The FDA Made the Right Call. It Still Hurts.

I hate shots. You hate shots. But if all that separated us and the end of the pandemic was just one more dose of the COVID vaccine, we’d all be proffering up our arms to the scientists at Pfizer and Moderna, hoping to catch a single drop of the magical formula that promised to save everyone.

Regrettably, this will not come to pass. So said the FDA when, two weeks ago, they rejected emergency authorization of booster shots for anyone not over the age of 65 or at high risk of infection. That decision may come as a surprise to some, considering the ubiquity of annual flu shots and how recent trials have indicated high booster effectiveness against COVID. Even if a third prick did not provide lifetime immunity, wouldn’t it help flatten the still-positive trendlines of new cases, hospitalizations, and deaths in the United States?

Vaccine companies justify the booster shot by pointing to patients’ gradual decrease in antibodies (the body’s powerful but short-lived defense that blocks COVID-19) in the months after vaccination. As this initial protection weakens, breakthrough infections may occur. However, vaccinated individuals are left with other long-term protections that make them ten times less likely to be hospitalized than unvaccinated individuals, raising the question of whether booster shots could actually save more lives in non-compromised groups.

Regardless of the science, boosters’ viability has also emerged as a debate over who gets shots and when. Billions of people across the globe continue to lack access to the basic two-dose vaccines that are widely available in first-world nations; according to the New York Times’ World Vaccination Tracker, more than 80 countries had under 20% of their populations fully protected as of September 24. 


The worldwide distribution of vaccines according to Our World in Data. (NYT)

Perhaps it would be easier for us to take the booster and forget about COVID for a few glorious months of maskless school, sports, and music-making. Yet even if third doses were authorized for students, the inequalities of global vaccine distribution would remain. “There should be more attention focused on getting the two-dose vaccine to the rest of the world,” asserts Stella D. ’24. Prioritizing ourselves over those who have no immunity at all would be “selfish,” since we already have far higher protection against severe cases.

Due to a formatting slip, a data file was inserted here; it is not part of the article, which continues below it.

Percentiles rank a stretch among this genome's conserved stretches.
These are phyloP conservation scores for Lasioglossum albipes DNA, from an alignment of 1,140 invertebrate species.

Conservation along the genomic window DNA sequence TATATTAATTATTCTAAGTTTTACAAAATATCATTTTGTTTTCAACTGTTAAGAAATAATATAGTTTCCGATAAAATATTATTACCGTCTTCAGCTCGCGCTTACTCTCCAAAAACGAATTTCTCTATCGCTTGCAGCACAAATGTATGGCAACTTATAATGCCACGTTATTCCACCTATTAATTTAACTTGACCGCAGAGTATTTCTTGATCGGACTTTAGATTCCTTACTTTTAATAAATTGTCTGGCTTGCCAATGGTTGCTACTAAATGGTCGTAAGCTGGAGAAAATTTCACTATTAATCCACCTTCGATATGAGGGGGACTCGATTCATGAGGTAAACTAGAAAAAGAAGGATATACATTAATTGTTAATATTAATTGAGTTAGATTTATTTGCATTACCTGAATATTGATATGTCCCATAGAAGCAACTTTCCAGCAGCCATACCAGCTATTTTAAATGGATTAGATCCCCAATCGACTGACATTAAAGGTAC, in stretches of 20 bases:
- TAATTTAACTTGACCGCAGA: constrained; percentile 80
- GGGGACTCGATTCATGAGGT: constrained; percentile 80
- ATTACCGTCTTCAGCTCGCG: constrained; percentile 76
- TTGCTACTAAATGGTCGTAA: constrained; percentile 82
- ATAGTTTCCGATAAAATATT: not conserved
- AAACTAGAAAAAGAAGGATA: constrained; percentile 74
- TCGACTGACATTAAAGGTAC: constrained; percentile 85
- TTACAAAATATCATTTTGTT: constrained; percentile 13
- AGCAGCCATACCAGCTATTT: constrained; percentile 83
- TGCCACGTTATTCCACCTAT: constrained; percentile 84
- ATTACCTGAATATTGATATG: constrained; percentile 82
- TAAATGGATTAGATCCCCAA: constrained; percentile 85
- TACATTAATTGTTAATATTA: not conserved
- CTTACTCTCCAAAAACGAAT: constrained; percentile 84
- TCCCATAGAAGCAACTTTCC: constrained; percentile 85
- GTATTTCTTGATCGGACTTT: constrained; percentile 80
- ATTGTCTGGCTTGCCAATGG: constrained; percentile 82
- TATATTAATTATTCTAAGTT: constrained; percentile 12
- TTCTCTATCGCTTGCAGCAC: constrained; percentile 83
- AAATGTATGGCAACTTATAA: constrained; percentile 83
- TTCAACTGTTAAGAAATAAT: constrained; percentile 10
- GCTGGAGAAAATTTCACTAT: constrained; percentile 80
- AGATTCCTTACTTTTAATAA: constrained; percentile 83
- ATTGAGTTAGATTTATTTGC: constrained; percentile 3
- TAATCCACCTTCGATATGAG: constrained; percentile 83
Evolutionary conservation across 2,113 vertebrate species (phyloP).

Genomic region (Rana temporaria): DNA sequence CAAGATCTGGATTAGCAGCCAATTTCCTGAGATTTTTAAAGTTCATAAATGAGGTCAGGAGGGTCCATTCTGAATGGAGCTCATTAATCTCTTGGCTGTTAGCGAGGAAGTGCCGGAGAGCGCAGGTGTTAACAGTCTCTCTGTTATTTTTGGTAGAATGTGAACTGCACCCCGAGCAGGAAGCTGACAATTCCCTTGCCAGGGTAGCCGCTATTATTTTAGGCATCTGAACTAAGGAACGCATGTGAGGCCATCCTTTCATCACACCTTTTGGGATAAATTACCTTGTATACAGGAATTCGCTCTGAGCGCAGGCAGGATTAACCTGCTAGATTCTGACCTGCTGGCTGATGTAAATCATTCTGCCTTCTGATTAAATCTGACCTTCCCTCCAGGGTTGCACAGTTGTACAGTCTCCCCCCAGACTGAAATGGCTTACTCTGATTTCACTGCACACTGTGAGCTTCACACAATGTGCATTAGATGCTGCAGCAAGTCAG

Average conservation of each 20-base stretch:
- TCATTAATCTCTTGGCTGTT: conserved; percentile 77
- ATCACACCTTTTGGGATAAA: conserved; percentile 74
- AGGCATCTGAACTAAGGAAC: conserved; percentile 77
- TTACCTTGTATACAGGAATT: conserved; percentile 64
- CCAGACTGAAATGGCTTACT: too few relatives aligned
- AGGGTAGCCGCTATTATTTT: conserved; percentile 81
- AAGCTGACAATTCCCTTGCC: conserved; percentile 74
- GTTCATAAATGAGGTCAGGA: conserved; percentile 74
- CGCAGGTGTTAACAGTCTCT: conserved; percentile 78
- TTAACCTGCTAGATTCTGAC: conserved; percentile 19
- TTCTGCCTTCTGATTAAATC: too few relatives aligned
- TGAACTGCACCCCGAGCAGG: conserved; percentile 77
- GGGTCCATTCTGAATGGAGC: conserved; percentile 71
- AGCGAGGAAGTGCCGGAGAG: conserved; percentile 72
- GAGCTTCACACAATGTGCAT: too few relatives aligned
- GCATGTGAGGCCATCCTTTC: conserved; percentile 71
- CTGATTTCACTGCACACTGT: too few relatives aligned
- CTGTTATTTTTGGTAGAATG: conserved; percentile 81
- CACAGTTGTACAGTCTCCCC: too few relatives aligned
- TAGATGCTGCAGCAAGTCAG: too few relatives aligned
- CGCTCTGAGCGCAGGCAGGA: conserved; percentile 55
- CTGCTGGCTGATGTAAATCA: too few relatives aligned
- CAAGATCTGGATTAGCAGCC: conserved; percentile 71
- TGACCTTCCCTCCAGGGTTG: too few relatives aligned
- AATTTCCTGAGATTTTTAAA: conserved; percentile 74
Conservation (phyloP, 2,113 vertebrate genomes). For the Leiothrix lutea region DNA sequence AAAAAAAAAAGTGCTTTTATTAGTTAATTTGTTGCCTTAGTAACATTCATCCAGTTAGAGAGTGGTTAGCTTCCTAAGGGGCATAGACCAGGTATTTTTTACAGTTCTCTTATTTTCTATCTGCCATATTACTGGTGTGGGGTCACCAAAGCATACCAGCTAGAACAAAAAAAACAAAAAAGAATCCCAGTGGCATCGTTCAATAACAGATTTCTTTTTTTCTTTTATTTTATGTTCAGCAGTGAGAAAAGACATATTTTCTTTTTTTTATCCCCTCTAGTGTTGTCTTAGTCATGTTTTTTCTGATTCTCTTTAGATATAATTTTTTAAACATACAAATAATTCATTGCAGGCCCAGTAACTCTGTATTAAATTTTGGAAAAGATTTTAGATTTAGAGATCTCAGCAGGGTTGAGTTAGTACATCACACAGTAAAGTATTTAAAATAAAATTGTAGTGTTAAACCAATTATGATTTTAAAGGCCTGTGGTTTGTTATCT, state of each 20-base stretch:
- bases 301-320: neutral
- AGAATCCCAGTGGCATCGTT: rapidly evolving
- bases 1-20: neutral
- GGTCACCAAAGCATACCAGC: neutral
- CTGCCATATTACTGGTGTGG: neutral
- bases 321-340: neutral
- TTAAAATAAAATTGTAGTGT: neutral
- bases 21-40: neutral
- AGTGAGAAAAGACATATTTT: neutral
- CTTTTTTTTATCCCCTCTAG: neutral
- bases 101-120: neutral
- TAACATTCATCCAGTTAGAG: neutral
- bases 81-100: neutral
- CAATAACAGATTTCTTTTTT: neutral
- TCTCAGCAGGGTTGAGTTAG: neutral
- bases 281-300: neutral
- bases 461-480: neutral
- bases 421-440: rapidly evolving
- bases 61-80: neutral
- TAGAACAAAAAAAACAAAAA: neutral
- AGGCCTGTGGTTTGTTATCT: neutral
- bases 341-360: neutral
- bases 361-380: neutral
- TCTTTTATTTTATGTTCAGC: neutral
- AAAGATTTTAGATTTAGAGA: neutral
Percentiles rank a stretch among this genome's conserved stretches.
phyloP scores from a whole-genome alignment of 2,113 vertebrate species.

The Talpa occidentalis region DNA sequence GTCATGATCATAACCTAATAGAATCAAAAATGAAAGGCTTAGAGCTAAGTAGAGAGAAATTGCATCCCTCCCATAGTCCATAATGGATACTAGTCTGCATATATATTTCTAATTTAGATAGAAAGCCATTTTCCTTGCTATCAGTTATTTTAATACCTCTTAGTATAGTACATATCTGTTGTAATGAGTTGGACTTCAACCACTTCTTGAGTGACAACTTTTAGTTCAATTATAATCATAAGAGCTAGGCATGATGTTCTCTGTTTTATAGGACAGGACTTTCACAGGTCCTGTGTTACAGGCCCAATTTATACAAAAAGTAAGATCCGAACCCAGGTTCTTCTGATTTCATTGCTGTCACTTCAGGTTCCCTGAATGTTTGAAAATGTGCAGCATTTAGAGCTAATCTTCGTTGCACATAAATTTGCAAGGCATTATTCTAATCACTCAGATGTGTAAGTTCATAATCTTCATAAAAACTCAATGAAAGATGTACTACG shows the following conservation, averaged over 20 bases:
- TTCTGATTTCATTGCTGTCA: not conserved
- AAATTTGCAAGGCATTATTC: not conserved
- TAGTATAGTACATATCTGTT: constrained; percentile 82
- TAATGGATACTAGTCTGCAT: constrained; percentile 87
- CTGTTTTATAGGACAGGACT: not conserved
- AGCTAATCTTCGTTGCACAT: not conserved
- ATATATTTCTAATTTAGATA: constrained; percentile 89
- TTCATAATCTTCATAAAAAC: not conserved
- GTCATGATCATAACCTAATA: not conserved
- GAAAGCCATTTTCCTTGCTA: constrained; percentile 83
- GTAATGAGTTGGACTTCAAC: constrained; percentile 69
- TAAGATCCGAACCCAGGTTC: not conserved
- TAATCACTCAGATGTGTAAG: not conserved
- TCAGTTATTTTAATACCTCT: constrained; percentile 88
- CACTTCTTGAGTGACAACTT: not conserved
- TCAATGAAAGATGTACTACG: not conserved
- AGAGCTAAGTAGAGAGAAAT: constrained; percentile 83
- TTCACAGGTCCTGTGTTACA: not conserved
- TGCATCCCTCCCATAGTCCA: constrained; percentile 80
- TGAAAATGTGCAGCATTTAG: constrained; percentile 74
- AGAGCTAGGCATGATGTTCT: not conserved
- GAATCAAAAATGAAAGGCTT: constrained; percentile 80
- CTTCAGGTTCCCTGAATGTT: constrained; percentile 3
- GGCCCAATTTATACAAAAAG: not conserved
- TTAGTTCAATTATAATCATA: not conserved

On a grander scale, Upper School Bioethics Teacher Kathryn Brooks wonders, “Do we have a duty, as a wealthy industrialized nation, to use some of our resources to help people outside our borders?… [What] if it detracts from the safety or well-being of American citizens?” In light of the FDA’s decision, vaccine supply not reserved for boosters could potentially be donated to countries in need. Among Lakesiders and top scientists and officials, there seems to be a growing consensus that such a plan would be more equitable and worthwhile than if vaccinated individuals simply received third doses.  

But the FDA’s rejection of booster shots for the young and immunocompetent calls into question how the pandemic will ever end for us. Without the additional protection against breakthrough infections, cases in vaccinated populations will continue to rise even as hospitalizations flatline. At the same time, these infections will be milder than what they might have been just one or two years ago. 

For its part, the Lakeside administration acknowledges that reaching zero cases is “impossible” and, as COVID-19 Health and Safety Officer Bryan Smith states, our response should focus on how to “detect a positive case and quickly address it before it has the opportunity to spread.” Still, questions remain: how long will COVID-19 present such danger as to require weekly testing and daily contact tracing? How long before the virus’ status passes from deadly global pandemic to seasonal flu? Before we stop fretting over every new infection and only need worry about the most severe cases? Only time will tell.